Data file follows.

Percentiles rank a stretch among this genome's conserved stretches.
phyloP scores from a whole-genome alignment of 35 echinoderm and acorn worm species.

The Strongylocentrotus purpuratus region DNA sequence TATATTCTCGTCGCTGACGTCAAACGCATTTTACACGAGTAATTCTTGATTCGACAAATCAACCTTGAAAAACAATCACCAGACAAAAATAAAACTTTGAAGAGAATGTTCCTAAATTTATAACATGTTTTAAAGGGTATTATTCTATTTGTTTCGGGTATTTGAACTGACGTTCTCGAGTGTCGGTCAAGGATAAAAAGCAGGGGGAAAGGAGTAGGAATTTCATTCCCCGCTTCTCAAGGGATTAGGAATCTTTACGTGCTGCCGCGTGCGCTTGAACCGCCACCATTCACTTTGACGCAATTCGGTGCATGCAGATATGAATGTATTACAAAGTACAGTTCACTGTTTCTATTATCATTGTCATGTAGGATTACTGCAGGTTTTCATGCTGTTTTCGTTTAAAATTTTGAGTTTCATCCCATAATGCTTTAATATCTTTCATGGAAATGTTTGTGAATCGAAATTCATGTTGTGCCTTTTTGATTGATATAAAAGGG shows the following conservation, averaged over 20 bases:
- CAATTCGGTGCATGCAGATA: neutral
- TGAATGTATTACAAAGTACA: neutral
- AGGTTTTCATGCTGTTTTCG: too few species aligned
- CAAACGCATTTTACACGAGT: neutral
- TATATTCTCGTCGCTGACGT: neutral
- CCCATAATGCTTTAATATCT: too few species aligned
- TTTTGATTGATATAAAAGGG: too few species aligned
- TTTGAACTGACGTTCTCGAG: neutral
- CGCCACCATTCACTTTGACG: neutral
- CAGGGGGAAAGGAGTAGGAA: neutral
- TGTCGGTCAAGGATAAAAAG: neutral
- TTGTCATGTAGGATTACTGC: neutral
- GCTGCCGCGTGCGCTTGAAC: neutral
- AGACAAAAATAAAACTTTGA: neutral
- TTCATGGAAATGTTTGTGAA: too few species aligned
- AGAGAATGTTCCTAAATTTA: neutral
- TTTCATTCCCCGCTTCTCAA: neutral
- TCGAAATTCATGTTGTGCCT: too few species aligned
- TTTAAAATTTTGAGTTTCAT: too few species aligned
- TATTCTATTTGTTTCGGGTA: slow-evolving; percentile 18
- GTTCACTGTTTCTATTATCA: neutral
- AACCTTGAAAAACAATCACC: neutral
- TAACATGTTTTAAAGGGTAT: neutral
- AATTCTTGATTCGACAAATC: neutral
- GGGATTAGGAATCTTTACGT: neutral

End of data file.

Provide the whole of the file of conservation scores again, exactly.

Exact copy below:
Percentiles rank a stretch among this genome's conserved stretches.
phyloP scores from a whole-genome alignment of 35 echinoderm and acorn worm species.

The Strongylocentrotus purpuratus region DNA sequence TATATTCTCGTCGCTGACGTCAAACGCATTTTACACGAGTAATTCTTGATTCGACAAATCAACCTTGAAAAACAATCACCAGACAAAAATAAAACTTTGAAGAGAATGTTCCTAAATTTATAACATGTTTTAAAGGGTATTATTCTATTTGTTTCGGGTATTTGAACTGACGTTCTCGAGTGTCGGTCAAGGATAAAAAGCAGGGGGAAAGGAGTAGGAATTTCATTCCCCGCTTCTCAAGGGATTAGGAATCTTTACGTGCTGCCGCGTGCGCTTGAACCGCCACCATTCACTTTGACGCAATTCGGTGCATGCAGATATGAATGTATTACAAAGTACAGTTCACTGTTTCTATTATCATTGTCATGTAGGATTACTGCAGGTTTTCATGCTGTTTTCGTTTAAAATTTTGAGTTTCATCCCATAATGCTTTAATATCTTTCATGGAAATGTTTGTGAATCGAAATTCATGTTGTGCCTTTTTGATTGATATAAAAGGG shows the following conservation, averaged over 20 bases:
- CAATTCGGTGCATGCAGATA: neutral
- TGAATGTATTACAAAGTACA: neutral
- AGGTTTTCATGCTGTTTTCG: too few species aligned
- CAAACGCATTTTACACGAGT: neutral
- TATATTCTCGTCGCTGACGT: neutral
- CCCATAATGCTTTAATATCT: too few species aligned
- TTTTGATTGATATAAAAGGG: too few species aligned
- TTTGAACTGACGTTCTCGAG: neutral
- CGCCACCATTCACTTTGACG: neutral
- CAGGGGGAAAGGAGTAGGAA: neutral
- TGTCGGTCAAGGATAAAAAG: neutral
- TTGTCATGTAGGATTACTGC: neutral
- GCTGCCGCGTGCGCTTGAAC: neutral
- AGACAAAAATAAAACTTTGA: neutral
- TTCATGGAAATGTTTGTGAA: too few species aligned
- AGAGAATGTTCCTAAATTTA: neutral
- TTTCATTCCCCGCTTCTCAA: neutral
- TCGAAATTCATGTTGTGCCT: too few species aligned
- TTTAAAATTTTGAGTTTCAT: too few species aligned
- TATTCTATTTGTTTCGGGTA: slow-evolving; percentile 18
- GTTCACTGTTTCTATTATCA: neutral
- AACCTTGAAAAACAATCACC: neutral
- TAACATGTTTTAAAGGGTAT: neutral
- AATTCTTGATTCGACAAATC: neutral
- GGGATTAGGAATCTTTACGT: neutral